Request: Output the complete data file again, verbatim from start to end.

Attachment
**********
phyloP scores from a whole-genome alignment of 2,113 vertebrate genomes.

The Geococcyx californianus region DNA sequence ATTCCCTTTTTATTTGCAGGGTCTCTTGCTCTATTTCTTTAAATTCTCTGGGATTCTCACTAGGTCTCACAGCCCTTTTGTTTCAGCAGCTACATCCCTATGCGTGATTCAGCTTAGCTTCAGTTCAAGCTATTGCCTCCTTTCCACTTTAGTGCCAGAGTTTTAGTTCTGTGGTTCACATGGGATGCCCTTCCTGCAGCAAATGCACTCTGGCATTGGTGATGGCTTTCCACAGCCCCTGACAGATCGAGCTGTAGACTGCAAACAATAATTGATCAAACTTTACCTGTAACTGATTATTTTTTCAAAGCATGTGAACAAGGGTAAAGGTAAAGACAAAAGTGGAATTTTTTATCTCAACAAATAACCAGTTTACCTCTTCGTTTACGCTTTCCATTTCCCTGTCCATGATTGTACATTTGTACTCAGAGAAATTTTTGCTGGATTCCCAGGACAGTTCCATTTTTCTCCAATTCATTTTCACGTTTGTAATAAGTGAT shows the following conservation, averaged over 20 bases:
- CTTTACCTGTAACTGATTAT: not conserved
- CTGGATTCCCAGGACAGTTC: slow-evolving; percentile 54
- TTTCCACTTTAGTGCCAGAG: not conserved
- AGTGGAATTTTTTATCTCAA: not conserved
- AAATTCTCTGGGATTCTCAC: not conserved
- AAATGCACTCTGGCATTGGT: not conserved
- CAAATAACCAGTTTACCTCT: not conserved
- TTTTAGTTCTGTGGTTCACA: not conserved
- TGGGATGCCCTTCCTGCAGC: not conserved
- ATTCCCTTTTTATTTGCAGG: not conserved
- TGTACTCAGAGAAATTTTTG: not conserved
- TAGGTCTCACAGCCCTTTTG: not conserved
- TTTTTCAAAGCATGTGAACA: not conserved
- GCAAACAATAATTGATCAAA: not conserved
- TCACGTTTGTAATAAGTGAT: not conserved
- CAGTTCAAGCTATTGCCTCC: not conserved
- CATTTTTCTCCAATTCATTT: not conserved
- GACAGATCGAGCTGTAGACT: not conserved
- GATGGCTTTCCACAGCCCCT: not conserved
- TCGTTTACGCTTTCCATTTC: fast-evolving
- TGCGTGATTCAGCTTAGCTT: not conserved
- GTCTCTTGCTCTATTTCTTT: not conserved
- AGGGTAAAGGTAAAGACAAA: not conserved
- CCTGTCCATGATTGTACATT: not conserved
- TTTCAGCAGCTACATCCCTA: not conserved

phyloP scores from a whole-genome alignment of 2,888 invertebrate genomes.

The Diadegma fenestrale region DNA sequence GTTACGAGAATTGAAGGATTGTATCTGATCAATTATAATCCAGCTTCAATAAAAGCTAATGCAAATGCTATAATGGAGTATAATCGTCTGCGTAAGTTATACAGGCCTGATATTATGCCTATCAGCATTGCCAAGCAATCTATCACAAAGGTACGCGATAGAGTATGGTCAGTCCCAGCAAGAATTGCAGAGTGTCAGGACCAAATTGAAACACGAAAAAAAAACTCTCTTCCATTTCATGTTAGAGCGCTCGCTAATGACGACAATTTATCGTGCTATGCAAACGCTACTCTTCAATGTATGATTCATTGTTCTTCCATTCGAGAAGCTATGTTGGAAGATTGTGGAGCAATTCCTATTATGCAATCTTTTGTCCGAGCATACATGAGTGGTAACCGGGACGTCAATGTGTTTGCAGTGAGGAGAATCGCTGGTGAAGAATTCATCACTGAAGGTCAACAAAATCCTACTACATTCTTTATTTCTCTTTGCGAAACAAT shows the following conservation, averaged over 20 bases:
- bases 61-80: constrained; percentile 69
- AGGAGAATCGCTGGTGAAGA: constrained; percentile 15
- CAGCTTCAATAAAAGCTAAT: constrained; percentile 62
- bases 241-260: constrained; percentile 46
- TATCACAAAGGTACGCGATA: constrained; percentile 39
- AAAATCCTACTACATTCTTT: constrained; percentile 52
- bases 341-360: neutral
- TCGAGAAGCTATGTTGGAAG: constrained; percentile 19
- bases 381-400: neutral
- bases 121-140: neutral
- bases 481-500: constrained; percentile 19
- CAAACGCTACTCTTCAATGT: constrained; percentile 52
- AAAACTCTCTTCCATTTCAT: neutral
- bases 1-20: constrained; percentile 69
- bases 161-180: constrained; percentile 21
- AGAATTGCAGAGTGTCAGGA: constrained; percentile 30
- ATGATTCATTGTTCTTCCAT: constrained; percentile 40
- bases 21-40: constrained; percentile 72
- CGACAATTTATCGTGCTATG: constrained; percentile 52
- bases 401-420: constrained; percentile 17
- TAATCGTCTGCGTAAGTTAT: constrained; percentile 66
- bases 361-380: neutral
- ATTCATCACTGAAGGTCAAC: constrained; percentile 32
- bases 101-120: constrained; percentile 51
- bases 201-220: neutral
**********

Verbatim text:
phyloP scores from a whole-genome alignment of 2,113 vertebrate genomes.

The Geococcyx californianus region DNA sequence ATTCCCTTTTTATTTGCAGGGTCTCTTGCTCTATTTCTTTAAATTCTCTGGGATTCTCACTAGGTCTCACAGCCCTTTTGTTTCAGCAGCTACATCCCTATGCGTGATTCAGCTTAGCTTCAGTTCAAGCTATTGCCTCCTTTCCACTTTAGTGCCAGAGTTTTAGTTCTGTGGTTCACATGGGATGCCCTTCCTGCAGCAAATGCACTCTGGCATTGGTGATGGCTTTCCACAGCCCCTGACAGATCGAGCTGTAGACTGCAAACAATAATTGATCAAACTTTACCTGTAACTGATTATTTTTTCAAAGCATGTGAACAAGGGTAAAGGTAAAGACAAAAGTGGAATTTTTTATCTCAACAAATAACCAGTTTACCTCTTCGTTTACGCTTTCCATTTCCCTGTCCATGATTGTACATTTGTACTCAGAGAAATTTTTGCTGGATTCCCAGGACAGTTCCATTTTTCTCCAATTCATTTTCACGTTTGTAATAAGTGAT shows the following conservation, averaged over 20 bases:
- CTTTACCTGTAACTGATTAT: not conserved
- CTGGATTCCCAGGACAGTTC: slow-evolving; percentile 54
- TTTCCACTTTAGTGCCAGAG: not conserved
- AGTGGAATTTTTTATCTCAA: not conserved
- AAATTCTCTGGGATTCTCAC: not conserved
- AAATGCACTCTGGCATTGGT: not conserved
- CAAATAACCAGTTTACCTCT: not conserved
- TTTTAGTTCTGTGGTTCACA: not conserved
- TGGGATGCCCTTCCTGCAGC: not conserved
- ATTCCCTTTTTATTTGCAGG: not conserved
- TGTACTCAGAGAAATTTTTG: not conserved
- TAGGTCTCACAGCCCTTTTG: not conserved
- TTTTTCAAAGCATGTGAACA: not conserved
- GCAAACAATAATTGATCAAA: not conserved
- TCACGTTTGTAATAAGTGAT: not conserved
- CAGTTCAAGCTATTGCCTCC: not conserved
- CATTTTTCTCCAATTCATTT: not conserved
- GACAGATCGAGCTGTAGACT: not conserved
- GATGGCTTTCCACAGCCCCT: not conserved
- TCGTTTACGCTTTCCATTTC: fast-evolving
- TGCGTGATTCAGCTTAGCTT: not conserved
- GTCTCTTGCTCTATTTCTTT: not conserved
- AGGGTAAAGGTAAAGACAAA: not conserved
- CCTGTCCATGATTGTACATT: not conserved
- TTTCAGCAGCTACATCCCTA: not conserved

phyloP scores from a whole-genome alignment of 2,888 invertebrate genomes.

The Diadegma fenestrale region DNA sequence GTTACGAGAATTGAAGGATTGTATCTGATCAATTATAATCCAGCTTCAATAAAAGCTAATGCAAATGCTATAATGGAGTATAATCGTCTGCGTAAGTTATACAGGCCTGATATTATGCCTATCAGCATTGCCAAGCAATCTATCACAAAGGTACGCGATAGAGTATGGTCAGTCCCAGCAAGAATTGCAGAGTGTCAGGACCAAATTGAAACACGAAAAAAAAACTCTCTTCCATTTCATGTTAGAGCGCTCGCTAATGACGACAATTTATCGTGCTATGCAAACGCTACTCTTCAATGTATGATTCATTGTTCTTCCATTCGAGAAGCTATGTTGGAAGATTGTGGAGCAATTCCTATTATGCAATCTTTTGTCCGAGCATACATGAGTGGTAACCGGGACGTCAATGTGTTTGCAGTGAGGAGAATCGCTGGTGAAGAATTCATCACTGAAGGTCAACAAAATCCTACTACATTCTTTATTTCTCTTTGCGAAACAAT shows the following conservation, averaged over 20 bases:
- bases 61-80: constrained; percentile 69
- AGGAGAATCGCTGGTGAAGA: constrained; percentile 15
- CAGCTTCAATAAAAGCTAAT: constrained; percentile 62
- bases 241-260: constrained; percentile 46
- TATCACAAAGGTACGCGATA: constrained; percentile 39
- AAAATCCTACTACATTCTTT: constrained; percentile 52
- bases 341-360: neutral
- TCGAGAAGCTATGTTGGAAG: constrained; percentile 19
- bases 381-400: neutral
- bases 121-140: neutral
- bases 481-500: constrained; percentile 19
- CAAACGCTACTCTTCAATGT: constrained; percentile 52
- AAAACTCTCTTCCATTTCAT: neutral
- bases 1-20: constrained; percentile 69
- bases 161-180: constrained; percentile 21
- AGAATTGCAGAGTGTCAGGA: constrained; percentile 30
- ATGATTCATTGTTCTTCCAT: constrained; percentile 40
- bases 21-40: constrained; percentile 72
- CGACAATTTATCGTGCTATG: constrained; percentile 52
- bases 401-420: constrained; percentile 17
- TAATCGTCTGCGTAAGTTAT: constrained; percentile 66
- bases 361-380: neutral
- ATTCATCACTGAAGGTCAAC: constrained; percentile 32
- bases 101-120: constrained; percentile 51
- bases 201-220: neutral